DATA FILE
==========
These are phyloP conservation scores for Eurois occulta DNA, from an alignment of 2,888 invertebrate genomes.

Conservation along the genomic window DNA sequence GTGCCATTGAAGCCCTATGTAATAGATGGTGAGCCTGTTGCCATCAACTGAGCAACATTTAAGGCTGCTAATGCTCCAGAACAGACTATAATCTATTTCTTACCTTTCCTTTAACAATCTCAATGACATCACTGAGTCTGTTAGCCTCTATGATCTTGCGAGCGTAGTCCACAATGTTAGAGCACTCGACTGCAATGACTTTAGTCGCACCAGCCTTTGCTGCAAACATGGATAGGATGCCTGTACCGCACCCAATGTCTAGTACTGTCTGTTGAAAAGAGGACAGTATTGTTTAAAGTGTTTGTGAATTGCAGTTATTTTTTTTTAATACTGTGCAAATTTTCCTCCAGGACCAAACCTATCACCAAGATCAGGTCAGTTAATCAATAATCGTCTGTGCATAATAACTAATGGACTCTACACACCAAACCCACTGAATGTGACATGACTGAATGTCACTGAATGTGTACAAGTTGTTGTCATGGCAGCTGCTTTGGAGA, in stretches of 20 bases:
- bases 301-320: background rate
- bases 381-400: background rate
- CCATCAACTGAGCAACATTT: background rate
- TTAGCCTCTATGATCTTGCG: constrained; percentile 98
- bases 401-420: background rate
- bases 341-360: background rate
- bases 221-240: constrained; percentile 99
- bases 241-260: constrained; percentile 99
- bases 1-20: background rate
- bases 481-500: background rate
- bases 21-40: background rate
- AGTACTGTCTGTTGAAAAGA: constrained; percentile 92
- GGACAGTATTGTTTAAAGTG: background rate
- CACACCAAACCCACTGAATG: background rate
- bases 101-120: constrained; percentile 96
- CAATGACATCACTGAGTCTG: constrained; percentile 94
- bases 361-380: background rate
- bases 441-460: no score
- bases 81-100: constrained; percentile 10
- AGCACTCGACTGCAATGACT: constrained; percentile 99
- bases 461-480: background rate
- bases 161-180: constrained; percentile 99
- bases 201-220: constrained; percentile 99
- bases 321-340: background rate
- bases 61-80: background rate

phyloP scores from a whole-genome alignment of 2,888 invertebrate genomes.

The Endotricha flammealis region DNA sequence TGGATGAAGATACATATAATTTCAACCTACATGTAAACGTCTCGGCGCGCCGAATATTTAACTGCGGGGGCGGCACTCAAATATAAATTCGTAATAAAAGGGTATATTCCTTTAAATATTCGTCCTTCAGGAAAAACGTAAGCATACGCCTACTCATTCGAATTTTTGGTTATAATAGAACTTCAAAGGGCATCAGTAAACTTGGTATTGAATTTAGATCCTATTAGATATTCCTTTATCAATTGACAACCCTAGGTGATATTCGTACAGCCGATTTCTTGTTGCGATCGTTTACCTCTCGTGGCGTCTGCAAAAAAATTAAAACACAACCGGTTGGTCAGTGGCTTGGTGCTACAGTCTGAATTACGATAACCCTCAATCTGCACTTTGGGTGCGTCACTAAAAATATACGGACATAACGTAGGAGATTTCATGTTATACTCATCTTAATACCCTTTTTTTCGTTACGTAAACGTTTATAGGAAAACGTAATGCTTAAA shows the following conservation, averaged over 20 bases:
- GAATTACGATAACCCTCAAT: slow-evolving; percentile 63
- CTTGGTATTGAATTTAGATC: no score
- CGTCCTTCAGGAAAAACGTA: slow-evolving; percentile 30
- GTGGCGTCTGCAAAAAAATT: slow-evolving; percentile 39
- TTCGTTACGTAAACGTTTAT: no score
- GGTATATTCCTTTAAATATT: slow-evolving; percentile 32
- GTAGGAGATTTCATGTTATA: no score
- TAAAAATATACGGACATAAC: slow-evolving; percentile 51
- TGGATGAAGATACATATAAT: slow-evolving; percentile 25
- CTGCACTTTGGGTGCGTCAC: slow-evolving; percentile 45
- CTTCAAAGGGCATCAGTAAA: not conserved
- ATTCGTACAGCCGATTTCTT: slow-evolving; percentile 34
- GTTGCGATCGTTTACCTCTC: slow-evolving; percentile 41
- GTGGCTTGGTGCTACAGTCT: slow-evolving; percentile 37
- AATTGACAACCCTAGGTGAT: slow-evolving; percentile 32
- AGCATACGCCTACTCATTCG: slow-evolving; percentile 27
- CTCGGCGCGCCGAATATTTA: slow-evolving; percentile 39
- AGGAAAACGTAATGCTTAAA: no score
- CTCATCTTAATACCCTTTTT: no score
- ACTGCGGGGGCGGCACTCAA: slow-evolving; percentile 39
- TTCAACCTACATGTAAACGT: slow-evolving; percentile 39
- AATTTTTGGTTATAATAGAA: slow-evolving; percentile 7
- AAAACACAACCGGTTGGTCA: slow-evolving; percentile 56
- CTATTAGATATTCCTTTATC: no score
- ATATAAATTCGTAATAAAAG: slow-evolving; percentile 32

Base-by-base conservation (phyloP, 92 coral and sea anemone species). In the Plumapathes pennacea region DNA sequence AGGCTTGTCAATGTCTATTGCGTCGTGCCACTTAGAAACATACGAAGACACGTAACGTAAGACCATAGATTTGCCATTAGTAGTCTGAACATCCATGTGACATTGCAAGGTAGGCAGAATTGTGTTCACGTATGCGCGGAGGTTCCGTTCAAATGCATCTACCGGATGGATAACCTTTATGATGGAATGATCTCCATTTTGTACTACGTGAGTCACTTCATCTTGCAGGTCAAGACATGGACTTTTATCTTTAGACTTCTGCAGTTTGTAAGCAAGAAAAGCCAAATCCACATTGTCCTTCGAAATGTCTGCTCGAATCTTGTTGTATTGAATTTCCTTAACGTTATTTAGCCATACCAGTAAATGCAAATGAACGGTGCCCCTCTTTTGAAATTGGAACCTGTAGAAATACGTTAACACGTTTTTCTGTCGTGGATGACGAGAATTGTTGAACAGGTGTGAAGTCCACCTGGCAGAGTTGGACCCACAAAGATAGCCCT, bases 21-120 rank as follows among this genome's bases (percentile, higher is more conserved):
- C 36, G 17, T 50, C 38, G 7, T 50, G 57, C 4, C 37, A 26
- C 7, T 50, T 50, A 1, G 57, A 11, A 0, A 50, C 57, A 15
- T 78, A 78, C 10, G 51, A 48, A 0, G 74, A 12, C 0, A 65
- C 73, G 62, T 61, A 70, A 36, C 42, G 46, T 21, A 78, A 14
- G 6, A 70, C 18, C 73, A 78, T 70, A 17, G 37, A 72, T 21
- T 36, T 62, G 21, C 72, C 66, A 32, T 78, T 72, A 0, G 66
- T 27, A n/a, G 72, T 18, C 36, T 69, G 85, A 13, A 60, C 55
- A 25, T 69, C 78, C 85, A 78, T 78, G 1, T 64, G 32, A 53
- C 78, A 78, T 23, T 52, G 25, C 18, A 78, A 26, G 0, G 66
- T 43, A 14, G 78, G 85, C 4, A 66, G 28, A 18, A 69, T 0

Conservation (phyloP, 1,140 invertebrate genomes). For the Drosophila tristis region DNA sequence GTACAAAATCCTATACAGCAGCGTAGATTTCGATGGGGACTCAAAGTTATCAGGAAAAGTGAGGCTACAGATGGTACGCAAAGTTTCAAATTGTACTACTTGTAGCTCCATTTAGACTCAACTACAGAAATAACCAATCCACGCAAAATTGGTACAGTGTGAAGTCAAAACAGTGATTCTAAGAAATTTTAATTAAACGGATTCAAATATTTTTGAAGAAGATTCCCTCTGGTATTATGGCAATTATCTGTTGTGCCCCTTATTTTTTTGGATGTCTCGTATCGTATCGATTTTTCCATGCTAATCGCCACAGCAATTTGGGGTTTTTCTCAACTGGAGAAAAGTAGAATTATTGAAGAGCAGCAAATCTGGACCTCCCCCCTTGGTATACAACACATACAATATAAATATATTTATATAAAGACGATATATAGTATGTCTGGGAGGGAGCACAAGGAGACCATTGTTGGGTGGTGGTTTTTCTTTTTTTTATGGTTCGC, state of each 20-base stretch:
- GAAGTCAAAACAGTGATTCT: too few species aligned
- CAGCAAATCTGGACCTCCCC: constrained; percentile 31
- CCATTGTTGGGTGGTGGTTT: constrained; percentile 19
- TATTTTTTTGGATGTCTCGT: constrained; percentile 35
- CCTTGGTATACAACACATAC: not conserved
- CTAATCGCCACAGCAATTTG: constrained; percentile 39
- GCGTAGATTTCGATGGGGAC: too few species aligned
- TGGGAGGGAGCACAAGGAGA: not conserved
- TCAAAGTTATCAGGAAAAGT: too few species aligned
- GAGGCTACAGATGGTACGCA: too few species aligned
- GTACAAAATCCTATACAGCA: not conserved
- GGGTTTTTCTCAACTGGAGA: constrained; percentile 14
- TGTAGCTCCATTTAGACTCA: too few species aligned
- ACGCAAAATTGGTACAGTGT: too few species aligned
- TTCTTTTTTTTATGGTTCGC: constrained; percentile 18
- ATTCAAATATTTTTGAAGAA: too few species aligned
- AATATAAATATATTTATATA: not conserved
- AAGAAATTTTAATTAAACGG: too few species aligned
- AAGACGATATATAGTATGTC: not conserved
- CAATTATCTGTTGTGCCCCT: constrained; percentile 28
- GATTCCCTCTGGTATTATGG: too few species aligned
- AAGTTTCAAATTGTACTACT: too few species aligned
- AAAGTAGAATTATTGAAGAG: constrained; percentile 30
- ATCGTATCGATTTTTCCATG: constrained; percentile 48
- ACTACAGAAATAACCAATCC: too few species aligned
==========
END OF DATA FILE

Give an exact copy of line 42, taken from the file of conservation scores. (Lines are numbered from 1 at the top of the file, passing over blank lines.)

- GTTGCGATCGTTTACCTCTC: slow-evolving; percentile 41